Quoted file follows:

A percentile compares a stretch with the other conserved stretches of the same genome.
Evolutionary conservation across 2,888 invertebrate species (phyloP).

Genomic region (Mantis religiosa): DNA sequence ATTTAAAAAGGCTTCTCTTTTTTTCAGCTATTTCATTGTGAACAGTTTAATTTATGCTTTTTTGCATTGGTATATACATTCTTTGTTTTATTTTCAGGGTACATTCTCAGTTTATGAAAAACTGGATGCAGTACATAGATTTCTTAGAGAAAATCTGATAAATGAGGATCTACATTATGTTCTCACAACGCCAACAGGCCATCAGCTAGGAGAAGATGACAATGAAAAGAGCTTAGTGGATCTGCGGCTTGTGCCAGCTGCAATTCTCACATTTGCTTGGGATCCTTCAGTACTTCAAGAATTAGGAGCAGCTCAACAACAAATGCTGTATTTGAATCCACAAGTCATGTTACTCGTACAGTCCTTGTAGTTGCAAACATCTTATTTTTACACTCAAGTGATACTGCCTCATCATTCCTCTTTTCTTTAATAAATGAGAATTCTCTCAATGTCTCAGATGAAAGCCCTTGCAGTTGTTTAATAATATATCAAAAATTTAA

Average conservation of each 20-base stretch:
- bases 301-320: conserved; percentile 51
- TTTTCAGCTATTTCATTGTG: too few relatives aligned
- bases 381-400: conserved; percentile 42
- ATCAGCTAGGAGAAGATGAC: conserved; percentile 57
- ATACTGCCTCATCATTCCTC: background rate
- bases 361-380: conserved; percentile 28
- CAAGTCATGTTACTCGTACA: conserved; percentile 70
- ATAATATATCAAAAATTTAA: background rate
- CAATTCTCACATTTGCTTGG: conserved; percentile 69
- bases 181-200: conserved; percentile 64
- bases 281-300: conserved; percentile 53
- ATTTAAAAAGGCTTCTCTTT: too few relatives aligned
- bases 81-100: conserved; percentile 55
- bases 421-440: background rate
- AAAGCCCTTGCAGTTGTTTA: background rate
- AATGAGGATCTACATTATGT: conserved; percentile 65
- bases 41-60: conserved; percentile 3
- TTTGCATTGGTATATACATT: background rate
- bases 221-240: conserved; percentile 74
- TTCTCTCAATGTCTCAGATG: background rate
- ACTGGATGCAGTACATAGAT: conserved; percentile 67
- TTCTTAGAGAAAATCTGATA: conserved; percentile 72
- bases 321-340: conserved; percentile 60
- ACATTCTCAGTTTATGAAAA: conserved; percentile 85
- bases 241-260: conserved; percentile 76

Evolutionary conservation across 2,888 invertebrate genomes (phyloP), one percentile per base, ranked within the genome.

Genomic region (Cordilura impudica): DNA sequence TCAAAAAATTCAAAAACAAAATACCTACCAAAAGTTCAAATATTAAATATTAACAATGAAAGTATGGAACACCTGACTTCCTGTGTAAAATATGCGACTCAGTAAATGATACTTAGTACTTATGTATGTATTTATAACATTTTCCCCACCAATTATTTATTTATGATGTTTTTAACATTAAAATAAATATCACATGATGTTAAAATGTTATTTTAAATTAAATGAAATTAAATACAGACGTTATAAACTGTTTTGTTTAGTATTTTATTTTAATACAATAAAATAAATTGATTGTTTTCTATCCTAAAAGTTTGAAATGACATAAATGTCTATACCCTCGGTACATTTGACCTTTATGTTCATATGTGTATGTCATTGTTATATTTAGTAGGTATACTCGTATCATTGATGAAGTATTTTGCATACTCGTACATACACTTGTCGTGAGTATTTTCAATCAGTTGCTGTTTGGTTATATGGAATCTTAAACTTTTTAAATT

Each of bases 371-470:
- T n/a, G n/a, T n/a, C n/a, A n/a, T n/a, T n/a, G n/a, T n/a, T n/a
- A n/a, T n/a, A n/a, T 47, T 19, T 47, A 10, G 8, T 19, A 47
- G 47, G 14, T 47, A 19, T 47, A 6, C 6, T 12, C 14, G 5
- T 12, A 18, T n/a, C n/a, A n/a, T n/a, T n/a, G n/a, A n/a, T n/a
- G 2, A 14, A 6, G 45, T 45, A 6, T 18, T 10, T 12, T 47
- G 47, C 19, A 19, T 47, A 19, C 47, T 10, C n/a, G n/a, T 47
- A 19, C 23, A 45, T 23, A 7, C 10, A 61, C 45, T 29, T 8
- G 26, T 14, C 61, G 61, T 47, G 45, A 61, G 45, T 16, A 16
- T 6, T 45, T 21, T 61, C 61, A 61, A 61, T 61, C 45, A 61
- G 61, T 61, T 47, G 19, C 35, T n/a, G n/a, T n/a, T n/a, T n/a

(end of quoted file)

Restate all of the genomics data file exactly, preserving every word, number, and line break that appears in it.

A percentile compares a stretch with the other conserved stretches of the same genome.
Evolutionary conservation across 2,888 invertebrate species (phyloP).

Genomic region (Mantis religiosa): DNA sequence ATTTAAAAAGGCTTCTCTTTTTTTCAGCTATTTCATTGTGAACAGTTTAATTTATGCTTTTTTGCATTGGTATATACATTCTTTGTTTTATTTTCAGGGTACATTCTCAGTTTATGAAAAACTGGATGCAGTACATAGATTTCTTAGAGAAAATCTGATAAATGAGGATCTACATTATGTTCTCACAACGCCAACAGGCCATCAGCTAGGAGAAGATGACAATGAAAAGAGCTTAGTGGATCTGCGGCTTGTGCCAGCTGCAATTCTCACATTTGCTTGGGATCCTTCAGTACTTCAAGAATTAGGAGCAGCTCAACAACAAATGCTGTATTTGAATCCACAAGTCATGTTACTCGTACAGTCCTTGTAGTTGCAAACATCTTATTTTTACACTCAAGTGATACTGCCTCATCATTCCTCTTTTCTTTAATAAATGAGAATTCTCTCAATGTCTCAGATGAAAGCCCTTGCAGTTGTTTAATAATATATCAAAAATTTAA

Average conservation of each 20-base stretch:
- bases 301-320: conserved; percentile 51
- TTTTCAGCTATTTCATTGTG: too few relatives aligned
- bases 381-400: conserved; percentile 42
- ATCAGCTAGGAGAAGATGAC: conserved; percentile 57
- ATACTGCCTCATCATTCCTC: background rate
- bases 361-380: conserved; percentile 28
- CAAGTCATGTTACTCGTACA: conserved; percentile 70
- ATAATATATCAAAAATTTAA: background rate
- CAATTCTCACATTTGCTTGG: conserved; percentile 69
- bases 181-200: conserved; percentile 64
- bases 281-300: conserved; percentile 53
- ATTTAAAAAGGCTTCTCTTT: too few relatives aligned
- bases 81-100: conserved; percentile 55
- bases 421-440: background rate
- AAAGCCCTTGCAGTTGTTTA: background rate
- AATGAGGATCTACATTATGT: conserved; percentile 65
- bases 41-60: conserved; percentile 3
- TTTGCATTGGTATATACATT: background rate
- bases 221-240: conserved; percentile 74
- TTCTCTCAATGTCTCAGATG: background rate
- ACTGGATGCAGTACATAGAT: conserved; percentile 67
- TTCTTAGAGAAAATCTGATA: conserved; percentile 72
- bases 321-340: conserved; percentile 60
- ACATTCTCAGTTTATGAAAA: conserved; percentile 85
- bases 241-260: conserved; percentile 76

Evolutionary conservation across 2,888 invertebrate genomes (phyloP), one percentile per base, ranked within the genome.

Genomic region (Cordilura impudica): DNA sequence TCAAAAAATTCAAAAACAAAATACCTACCAAAAGTTCAAATATTAAATATTAACAATGAAAGTATGGAACACCTGACTTCCTGTGTAAAATATGCGACTCAGTAAATGATACTTAGTACTTATGTATGTATTTATAACATTTTCCCCACCAATTATTTATTTATGATGTTTTTAACATTAAAATAAATATCACATGATGTTAAAATGTTATTTTAAATTAAATGAAATTAAATACAGACGTTATAAACTGTTTTGTTTAGTATTTTATTTTAATACAATAAAATAAATTGATTGTTTTCTATCCTAAAAGTTTGAAATGACATAAATGTCTATACCCTCGGTACATTTGACCTTTATGTTCATATGTGTATGTCATTGTTATATTTAGTAGGTATACTCGTATCATTGATGAAGTATTTTGCATACTCGTACATACACTTGTCGTGAGTATTTTCAATCAGTTGCTGTTTGGTTATATGGAATCTTAAACTTTTTAAATT

Each of bases 371-470:
- T n/a, G n/a, T n/a, C n/a, A n/a, T n/a, T n/a, G n/a, T n/a, T n/a
- A n/a, T n/a, A n/a, T 47, T 19, T 47, A 10, G 8, T 19, A 47
- G 47, G 14, T 47, A 19, T 47, A 6, C 6, T 12, C 14, G 5
- T 12, A 18, T n/a, C n/a, A n/a, T n/a, T n/a, G n/a, A n/a, T n/a
- G 2, A 14, A 6, G 45, T 45, A 6, T 18, T 10, T 12, T 47
- G 47, C 19, A 19, T 47, A 19, C 47, T 10, C n/a, G n/a, T 47
- A 19, C 23, A 45, T 23, A 7, C 10, A 61, C 45, T 29, T 8
- G 26, T 14, C 61, G 61, T 47, G 45, A 61, G 45, T 16, A 16
- T 6, T 45, T 21, T 61, C 61, A 61, A 61, T 61, C 45, A 61
- G 61, T 61, T 47, G 19, C 35, T n/a, G n/a, T n/a, T n/a, T n/a